CAR: Ongoing Violence Means Ongoing Health Needs in Bambari Area

CENTRAL AFRICAN REPUBLIC, BAMBARI, 27 SEPTEMBER 2014 An MSF staff takes the temperature of a young boy. In the villages around Bambari MSF has established so called 'points palu' or malaria stations, where people get examined to detect malaria in an early stage, especially children. Between 80 and 90% of the patients are tested positive to malaria.
Jeroen Oerlemans
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The volatile security situation in Bambari, in the Ouaka province of Central African Republic (CAR), is disrupting life for the town’s residents and impeding aid agencies’ efforts to respond to urgent health needs. While the barricades set up in recent days have been dismantled, the atmosphere in the area remains tense, and residents of Bambari live in fear. Violence and the armed robbery of civilians by undisciplined groups are still a daily occurrence. A group of armed men even forced their way into Bambari hospital, forcing terrified patients to flee.

Humanitarian organizations such as Doctors Without Borders/Médecins Sans Frontières (MSF) are struggling to provide medical care to those who need it. MSF—which has been working in the Bambari area since May 2014—was forced to temporarily restrict its team’s movements after some team members became trapped by violence on the far side of the river that bisects Bambari. The team has since restarted its medical activities, running mobile clinics for both the Christian and Muslim communities, focusing on those most urgently in need.

In addition to running mobile clinics, the MSF team has been following up with 12 patients with violence-related injuries at Bambari hospital, which is run by the Ministry of Health and other humanitarian actors. Most had wounds from grenades and gunshots, including one with multiple wounds, three with severe abdominal wounds that required laparotomies, and three with fractures. One patient died.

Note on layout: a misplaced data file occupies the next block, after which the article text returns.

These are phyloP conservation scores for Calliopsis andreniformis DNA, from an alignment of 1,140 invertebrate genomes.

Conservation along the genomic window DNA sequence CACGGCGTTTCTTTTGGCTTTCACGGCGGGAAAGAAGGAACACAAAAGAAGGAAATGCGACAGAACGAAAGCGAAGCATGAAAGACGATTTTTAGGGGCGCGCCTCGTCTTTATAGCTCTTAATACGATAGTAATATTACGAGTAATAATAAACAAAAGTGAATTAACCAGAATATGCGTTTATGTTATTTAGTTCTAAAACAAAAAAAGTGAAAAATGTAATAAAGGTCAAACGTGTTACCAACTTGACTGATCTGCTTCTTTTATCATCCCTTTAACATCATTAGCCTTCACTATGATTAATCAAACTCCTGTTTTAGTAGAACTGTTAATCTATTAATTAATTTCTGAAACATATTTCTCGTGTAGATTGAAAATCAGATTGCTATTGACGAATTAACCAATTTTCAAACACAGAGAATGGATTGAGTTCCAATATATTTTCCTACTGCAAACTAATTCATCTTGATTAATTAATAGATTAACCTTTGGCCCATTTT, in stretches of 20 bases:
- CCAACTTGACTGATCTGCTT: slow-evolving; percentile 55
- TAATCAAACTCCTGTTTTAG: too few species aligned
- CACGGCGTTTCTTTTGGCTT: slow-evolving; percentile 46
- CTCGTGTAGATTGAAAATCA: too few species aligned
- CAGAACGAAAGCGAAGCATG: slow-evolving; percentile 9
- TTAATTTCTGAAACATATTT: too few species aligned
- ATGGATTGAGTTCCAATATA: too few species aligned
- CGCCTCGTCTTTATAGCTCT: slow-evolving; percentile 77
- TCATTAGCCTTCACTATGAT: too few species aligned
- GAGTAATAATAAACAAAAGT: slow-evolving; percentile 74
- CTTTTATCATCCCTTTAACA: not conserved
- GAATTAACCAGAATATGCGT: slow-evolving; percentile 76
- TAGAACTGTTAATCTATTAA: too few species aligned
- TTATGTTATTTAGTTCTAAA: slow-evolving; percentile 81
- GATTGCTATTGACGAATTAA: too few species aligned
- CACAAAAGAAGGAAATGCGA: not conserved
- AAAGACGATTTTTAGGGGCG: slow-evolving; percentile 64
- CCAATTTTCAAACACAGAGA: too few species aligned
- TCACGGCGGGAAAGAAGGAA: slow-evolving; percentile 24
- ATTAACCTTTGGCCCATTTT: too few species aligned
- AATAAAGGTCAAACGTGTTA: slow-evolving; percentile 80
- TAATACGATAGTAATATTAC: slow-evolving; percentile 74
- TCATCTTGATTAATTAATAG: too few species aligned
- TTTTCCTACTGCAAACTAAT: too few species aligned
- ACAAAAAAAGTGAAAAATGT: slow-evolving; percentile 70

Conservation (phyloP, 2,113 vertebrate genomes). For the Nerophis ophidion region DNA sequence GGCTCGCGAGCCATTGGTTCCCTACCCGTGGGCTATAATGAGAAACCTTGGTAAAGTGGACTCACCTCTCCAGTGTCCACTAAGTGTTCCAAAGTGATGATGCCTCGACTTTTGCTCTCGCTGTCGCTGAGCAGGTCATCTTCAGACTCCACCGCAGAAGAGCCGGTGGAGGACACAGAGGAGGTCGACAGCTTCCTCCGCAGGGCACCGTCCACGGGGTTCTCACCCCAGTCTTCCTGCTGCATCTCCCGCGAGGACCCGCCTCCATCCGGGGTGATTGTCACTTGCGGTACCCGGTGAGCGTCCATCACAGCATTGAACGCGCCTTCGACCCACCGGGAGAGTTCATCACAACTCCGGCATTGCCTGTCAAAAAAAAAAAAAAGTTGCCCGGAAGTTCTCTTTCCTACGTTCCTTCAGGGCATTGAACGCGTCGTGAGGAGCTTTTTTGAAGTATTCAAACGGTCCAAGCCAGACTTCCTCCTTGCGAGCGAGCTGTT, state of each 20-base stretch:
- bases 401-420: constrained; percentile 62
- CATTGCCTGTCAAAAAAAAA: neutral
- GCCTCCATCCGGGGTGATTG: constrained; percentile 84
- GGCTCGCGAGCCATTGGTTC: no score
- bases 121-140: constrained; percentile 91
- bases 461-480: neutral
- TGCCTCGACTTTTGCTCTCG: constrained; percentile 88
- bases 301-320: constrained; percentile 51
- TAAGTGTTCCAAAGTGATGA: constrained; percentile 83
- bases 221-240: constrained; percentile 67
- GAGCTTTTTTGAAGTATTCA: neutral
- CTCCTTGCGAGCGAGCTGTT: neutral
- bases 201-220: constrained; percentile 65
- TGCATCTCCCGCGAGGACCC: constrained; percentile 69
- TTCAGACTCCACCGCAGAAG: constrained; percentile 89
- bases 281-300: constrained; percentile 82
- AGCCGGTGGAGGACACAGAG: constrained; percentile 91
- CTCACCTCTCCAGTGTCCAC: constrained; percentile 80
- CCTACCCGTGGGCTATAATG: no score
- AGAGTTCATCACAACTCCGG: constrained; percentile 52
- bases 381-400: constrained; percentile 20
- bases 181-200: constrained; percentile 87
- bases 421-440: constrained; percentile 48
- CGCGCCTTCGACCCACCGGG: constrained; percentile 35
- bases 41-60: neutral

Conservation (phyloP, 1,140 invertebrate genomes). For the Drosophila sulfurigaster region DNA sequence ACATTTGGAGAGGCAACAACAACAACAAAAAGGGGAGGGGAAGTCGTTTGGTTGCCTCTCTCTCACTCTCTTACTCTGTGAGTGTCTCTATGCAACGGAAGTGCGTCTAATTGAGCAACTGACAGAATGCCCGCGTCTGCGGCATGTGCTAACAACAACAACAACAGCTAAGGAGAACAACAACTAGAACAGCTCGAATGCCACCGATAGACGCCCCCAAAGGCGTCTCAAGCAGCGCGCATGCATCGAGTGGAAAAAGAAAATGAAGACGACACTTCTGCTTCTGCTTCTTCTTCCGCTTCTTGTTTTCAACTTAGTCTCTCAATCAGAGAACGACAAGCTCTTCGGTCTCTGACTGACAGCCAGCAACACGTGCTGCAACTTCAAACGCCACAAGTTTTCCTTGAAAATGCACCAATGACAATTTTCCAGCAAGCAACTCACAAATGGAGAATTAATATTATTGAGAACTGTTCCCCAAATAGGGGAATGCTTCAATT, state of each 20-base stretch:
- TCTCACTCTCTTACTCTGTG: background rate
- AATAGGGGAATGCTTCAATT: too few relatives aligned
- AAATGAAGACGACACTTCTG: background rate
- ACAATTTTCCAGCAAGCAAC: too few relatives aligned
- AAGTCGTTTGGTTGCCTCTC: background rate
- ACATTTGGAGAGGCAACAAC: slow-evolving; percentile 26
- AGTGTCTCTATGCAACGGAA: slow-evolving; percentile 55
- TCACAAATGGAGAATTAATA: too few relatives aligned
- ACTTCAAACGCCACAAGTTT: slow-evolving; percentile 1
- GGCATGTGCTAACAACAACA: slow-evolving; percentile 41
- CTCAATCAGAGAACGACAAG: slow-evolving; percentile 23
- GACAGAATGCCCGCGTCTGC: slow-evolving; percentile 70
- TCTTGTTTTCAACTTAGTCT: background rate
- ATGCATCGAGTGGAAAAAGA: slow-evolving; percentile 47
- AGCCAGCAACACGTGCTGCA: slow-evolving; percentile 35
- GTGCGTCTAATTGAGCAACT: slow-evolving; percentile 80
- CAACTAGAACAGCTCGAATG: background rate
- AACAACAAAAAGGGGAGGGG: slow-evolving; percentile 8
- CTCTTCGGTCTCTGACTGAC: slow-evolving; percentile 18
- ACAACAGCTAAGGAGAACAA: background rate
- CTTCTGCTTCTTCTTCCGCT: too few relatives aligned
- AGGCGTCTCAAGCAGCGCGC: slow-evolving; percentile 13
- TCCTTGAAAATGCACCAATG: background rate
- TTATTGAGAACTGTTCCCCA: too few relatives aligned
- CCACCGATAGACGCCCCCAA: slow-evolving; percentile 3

The insecurity is restricting access to medical facilities and hindering aid organizations from providing humanitarian assistance. For some days, MSF’s team was unable to reach the five health centers it supports. However, the team managed to pre-position dressing and stabilization kits for treating wounded patients in case of major needs.

The situation is also tense in the area around Bambari, where medical care is even less available. An MSF mobile team was able to reach Ngakobo, 66 kilometers (about 41 miles) south of Bambari, where some 9,500 displaced people have sought shelter from the violence. In two days, the MSF team provided 427 consultations in the camp and in a nearby village, mainly for patients with malaria and respiratory tract infections. MSF has also launched a response to provide and increase adequate supplies of clean water in the camp.

“On the way to Ngakobo, there was such a contrast between the beauty of the landscape and the emptiness of the ghost villages, left in ruins and emptied of people because of the attacks,” said Martin Braaksma, MSF head of mission in CAR. “In other villages, residents are too afraid to go to the fields to work. People are trapped by the violence.”

The ongoing violence compounds health needs and the shortage of free, quality medical care in CAR. In the Bambari area, MSF is running six “malaria points” to diagnose and treat malaria, which is one of the main health problems in CAR, particularly for children. In January, MSF’s team treated 3,231 patients for malaria in the Bambari area alone, more than 40 percent of whom were children under the age of five.

CENTRAL AFRICAN REPUBLIC, BAMBARI, 27 SEPTEMBER 2014 An MSF staff takes the temperature of a young boy. In the villages around Bambari MSF has established so called 'points palu' or malaria stations, where people get examined to detect malaria in an early stage, especially children. Between 80 and 90% of the patients are tested positive to malaria.
Jeroen Oerlemans